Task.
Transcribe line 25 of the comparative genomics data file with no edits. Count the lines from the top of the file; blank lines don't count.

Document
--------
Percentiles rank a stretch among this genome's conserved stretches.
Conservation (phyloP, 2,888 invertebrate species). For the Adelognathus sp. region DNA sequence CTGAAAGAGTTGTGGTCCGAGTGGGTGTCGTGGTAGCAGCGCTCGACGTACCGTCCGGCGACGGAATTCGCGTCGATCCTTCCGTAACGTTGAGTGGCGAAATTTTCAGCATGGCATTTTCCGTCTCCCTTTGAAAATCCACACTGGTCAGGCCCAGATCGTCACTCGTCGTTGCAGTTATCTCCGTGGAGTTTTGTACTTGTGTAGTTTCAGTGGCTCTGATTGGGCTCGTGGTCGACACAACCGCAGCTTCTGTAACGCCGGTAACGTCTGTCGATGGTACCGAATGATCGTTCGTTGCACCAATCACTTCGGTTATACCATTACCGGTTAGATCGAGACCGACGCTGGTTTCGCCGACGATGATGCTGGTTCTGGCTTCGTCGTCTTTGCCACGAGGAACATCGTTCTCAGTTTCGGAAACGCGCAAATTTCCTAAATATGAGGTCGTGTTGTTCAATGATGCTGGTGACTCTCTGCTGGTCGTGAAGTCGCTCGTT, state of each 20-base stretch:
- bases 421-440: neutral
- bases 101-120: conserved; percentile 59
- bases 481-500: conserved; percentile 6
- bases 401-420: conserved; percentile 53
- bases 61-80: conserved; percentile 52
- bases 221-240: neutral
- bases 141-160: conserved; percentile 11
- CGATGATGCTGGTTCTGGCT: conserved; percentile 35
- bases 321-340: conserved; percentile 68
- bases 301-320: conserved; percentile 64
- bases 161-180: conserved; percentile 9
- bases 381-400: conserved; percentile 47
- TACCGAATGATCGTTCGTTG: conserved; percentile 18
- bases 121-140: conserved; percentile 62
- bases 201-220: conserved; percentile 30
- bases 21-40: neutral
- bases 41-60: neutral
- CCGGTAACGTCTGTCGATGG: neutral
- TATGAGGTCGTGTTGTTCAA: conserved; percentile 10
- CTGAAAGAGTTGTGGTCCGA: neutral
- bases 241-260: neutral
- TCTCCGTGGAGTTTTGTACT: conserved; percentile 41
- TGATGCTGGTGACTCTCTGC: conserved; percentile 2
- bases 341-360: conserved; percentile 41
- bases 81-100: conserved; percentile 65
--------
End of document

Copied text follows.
- TGATGCTGGTGACTCTCTGC: conserved; percentile 2